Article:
The United Nations News Center reported on Thursday that the Food Price Index, an indicator of global food prices, fell for the third consecutive month in June.
However, the the new report is overshadowed by looming concerns by the U.N. that the punishing heat endured by Americans in the Midwest will also see a sharp end to that price drop in July. The increase in price would be due to the effect of extreme heat on U.S. corn and soybean production, as reported by Reuters.
Here's a closer look at the current food prices index and what the outlook will be for July.
U.N. Group reports nearly all indexes down from May: The UN Food and Agriculture Organization's (FAO) press release showed the FAO Food Price Index was down four points, or 1.8 percent, from May at 201 points. Cereal was at 221 points, unchanged from May, while meat fell by 1.3 percent, dairy 1.5 percent, and sugar down 1.6 percent from May.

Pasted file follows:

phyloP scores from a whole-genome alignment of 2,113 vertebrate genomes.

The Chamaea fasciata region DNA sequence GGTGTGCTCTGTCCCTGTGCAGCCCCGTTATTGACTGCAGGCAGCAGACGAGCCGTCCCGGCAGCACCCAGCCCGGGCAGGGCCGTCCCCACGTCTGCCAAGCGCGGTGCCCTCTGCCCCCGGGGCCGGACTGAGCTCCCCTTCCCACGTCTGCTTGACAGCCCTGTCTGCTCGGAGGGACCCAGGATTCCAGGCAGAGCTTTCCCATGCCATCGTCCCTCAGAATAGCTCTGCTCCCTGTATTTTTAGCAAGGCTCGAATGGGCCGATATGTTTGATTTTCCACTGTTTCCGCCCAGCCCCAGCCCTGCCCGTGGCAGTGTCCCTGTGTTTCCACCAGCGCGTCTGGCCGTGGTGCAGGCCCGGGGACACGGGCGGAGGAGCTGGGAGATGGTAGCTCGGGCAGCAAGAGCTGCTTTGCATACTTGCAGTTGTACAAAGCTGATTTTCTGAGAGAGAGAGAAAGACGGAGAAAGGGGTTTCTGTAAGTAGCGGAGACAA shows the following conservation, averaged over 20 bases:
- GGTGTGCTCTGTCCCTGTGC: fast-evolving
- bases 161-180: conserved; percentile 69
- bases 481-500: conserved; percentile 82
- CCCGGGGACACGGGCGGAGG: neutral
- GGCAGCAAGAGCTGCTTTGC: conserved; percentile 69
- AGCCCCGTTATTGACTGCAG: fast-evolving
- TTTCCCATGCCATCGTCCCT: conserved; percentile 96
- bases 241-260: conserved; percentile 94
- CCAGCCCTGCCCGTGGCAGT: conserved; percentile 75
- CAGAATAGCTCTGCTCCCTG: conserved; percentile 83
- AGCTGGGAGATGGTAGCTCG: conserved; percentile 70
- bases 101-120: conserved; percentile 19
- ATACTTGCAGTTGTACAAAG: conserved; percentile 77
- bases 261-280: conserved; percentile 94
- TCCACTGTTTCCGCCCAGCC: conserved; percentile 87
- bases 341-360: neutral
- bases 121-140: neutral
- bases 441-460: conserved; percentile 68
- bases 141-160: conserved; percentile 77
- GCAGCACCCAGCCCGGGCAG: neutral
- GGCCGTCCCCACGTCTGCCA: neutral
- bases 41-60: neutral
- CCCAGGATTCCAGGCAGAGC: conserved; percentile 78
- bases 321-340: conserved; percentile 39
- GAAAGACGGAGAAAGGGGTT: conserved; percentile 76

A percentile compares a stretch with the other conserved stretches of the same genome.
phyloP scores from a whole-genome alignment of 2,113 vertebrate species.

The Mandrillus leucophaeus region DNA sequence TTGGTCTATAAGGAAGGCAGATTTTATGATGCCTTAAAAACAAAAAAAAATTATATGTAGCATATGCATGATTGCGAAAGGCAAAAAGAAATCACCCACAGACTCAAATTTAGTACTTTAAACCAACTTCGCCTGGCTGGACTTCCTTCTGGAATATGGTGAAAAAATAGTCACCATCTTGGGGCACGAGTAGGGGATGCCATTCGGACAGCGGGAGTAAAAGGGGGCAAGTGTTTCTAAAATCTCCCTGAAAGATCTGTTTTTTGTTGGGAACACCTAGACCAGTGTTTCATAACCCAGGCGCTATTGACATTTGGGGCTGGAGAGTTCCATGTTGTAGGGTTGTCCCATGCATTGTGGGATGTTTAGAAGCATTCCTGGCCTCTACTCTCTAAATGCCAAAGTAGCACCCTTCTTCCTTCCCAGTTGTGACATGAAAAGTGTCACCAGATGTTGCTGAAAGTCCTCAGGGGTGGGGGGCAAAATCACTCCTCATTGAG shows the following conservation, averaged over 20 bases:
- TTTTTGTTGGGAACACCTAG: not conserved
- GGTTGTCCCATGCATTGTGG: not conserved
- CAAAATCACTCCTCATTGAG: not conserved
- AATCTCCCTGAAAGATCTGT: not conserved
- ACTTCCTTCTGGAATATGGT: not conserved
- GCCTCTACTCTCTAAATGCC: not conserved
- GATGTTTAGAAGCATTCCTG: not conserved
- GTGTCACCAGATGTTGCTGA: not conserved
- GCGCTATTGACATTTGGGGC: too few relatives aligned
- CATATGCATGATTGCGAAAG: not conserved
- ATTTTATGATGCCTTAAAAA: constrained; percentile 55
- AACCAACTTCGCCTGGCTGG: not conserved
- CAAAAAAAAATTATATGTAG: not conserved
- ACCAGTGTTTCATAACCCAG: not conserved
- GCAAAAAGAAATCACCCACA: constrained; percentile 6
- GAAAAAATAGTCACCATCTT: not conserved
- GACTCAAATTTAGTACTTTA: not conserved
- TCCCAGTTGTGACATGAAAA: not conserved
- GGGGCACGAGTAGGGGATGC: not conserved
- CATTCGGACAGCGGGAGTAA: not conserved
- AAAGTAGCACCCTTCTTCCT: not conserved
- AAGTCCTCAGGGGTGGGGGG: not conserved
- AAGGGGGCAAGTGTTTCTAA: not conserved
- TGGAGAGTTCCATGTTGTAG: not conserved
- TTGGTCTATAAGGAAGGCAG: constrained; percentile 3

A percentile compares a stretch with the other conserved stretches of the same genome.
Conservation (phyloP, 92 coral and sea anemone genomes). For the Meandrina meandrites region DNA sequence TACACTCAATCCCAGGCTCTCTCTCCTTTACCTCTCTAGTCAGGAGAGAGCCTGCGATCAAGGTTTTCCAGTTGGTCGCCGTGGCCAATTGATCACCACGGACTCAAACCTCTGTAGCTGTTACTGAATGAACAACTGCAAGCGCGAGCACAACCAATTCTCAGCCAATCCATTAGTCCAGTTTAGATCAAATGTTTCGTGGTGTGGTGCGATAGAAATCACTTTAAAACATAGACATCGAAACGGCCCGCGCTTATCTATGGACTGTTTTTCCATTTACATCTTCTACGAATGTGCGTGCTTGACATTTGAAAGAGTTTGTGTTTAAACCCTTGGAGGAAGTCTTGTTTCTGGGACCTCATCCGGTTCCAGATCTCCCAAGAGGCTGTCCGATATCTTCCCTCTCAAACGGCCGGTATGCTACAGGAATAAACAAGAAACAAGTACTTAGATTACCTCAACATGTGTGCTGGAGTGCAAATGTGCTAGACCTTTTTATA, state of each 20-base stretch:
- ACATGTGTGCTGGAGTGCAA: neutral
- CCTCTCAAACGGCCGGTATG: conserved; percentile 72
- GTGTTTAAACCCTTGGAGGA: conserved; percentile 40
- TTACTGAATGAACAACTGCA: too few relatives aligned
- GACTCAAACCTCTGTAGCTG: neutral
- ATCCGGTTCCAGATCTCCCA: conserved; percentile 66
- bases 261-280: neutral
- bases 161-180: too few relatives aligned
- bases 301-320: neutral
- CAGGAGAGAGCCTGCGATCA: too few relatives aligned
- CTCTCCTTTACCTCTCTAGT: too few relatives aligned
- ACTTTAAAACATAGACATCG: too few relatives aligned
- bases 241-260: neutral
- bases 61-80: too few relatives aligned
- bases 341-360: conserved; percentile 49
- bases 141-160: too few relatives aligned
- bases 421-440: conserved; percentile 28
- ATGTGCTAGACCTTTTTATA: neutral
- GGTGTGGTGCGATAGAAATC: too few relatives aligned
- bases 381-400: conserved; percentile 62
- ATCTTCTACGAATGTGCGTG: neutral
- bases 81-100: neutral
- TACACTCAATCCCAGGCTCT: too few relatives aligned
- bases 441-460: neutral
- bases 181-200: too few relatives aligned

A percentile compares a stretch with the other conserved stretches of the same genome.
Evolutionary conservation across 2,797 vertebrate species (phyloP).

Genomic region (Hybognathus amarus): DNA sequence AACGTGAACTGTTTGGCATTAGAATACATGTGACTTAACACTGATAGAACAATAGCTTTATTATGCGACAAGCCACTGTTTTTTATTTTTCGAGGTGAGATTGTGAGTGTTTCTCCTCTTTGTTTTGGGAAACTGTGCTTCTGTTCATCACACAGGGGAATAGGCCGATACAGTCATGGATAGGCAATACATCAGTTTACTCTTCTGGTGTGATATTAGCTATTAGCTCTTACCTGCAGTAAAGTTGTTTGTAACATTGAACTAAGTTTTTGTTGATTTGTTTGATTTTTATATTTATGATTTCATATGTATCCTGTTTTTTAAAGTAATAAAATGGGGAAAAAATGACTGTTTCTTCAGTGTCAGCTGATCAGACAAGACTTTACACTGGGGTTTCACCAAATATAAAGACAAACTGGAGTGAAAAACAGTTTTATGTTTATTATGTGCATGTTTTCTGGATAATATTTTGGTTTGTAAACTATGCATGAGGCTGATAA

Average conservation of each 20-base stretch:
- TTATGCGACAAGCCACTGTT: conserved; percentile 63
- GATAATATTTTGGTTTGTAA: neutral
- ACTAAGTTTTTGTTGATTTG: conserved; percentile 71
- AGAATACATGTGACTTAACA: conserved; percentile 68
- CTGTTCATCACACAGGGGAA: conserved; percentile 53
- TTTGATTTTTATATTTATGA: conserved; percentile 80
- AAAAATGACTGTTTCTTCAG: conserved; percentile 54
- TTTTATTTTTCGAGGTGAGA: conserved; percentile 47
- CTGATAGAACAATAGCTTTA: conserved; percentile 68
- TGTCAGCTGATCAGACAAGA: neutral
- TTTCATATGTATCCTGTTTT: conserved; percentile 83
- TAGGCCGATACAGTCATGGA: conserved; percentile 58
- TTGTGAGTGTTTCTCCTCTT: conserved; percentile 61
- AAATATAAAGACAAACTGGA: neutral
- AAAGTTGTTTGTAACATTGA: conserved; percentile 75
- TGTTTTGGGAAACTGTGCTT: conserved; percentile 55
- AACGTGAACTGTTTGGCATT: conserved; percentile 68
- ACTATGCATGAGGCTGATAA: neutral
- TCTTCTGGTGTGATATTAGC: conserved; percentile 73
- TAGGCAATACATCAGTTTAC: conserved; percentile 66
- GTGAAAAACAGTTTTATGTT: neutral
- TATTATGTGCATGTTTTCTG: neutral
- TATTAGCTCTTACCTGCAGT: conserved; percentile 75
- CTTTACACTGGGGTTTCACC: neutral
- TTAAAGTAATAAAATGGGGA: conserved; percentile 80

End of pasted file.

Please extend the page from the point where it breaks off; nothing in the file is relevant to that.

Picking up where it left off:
The oil and fats price has dropped precipitously, by 6.8 percent in May and by a further 5.6 percent in June. Prices for oils and fats dropped when crude oil price demands also dropped, lowering the demand for the food product's use for alternative energy.
Grain prices a concern: Despite the overall price drop, the group noted that the "continuing dryness and above-average temperatures in most of the major maize growing regions of the United States" would impact prices, as has also been affected by a lower forecast for Russian wheat. Rice prices remains mostly steady.
Prices could rise to 2007, 2008 food crisis levels: The extreme heat has put the organization on edge, with a senior economist and grain analyst warning that changes could create a "turmoil in the market," as reported by Reuters.
"We do not rule out further price increases and more price volatility until U.S. harvests," analyst Abdolreza Abbassian warned Reuters. "The next couple of months are going to be quite bumpy."
Supplies are abundant: Despite the probability that bad weather will impact prices, cereal production is at a record level 2,396 million metric tons. That number is 2 percent higher than last year's production amount and it is largely due to a large amount of rice production.
Shawn Humphrey is a former contributor to The Flint Journal and an amateur Africanist, focusing his personal studies on human rights and political issues on the continent.